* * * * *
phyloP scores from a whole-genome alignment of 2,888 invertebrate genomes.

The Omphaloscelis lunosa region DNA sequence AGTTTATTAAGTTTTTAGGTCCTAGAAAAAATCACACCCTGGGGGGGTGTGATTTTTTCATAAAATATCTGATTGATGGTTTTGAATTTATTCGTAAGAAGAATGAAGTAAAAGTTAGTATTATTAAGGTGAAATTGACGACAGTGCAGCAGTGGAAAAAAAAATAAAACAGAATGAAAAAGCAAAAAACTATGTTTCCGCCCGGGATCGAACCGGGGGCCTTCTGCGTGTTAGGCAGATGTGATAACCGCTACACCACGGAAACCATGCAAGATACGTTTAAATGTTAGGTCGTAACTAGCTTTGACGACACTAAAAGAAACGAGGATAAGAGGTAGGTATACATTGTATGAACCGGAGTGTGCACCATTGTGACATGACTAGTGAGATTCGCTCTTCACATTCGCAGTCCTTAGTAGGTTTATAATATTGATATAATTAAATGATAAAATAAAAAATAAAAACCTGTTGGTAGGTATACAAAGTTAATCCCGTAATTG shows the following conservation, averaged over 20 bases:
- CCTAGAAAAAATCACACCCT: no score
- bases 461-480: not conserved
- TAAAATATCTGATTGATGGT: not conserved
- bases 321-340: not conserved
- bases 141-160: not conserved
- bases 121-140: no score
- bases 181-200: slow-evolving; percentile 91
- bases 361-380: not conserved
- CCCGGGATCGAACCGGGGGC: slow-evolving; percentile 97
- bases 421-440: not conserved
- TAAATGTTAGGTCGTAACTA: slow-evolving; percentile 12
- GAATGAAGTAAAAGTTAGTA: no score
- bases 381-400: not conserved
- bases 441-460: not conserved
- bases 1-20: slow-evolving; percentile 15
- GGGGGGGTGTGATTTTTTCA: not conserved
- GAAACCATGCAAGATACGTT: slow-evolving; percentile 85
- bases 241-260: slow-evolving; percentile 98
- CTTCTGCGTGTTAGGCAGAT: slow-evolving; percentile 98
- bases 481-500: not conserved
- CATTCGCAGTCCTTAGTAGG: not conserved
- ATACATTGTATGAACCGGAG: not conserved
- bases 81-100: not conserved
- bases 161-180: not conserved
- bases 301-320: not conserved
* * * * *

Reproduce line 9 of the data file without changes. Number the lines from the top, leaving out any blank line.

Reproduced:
- bases 181-200: slow-evolving; percentile 91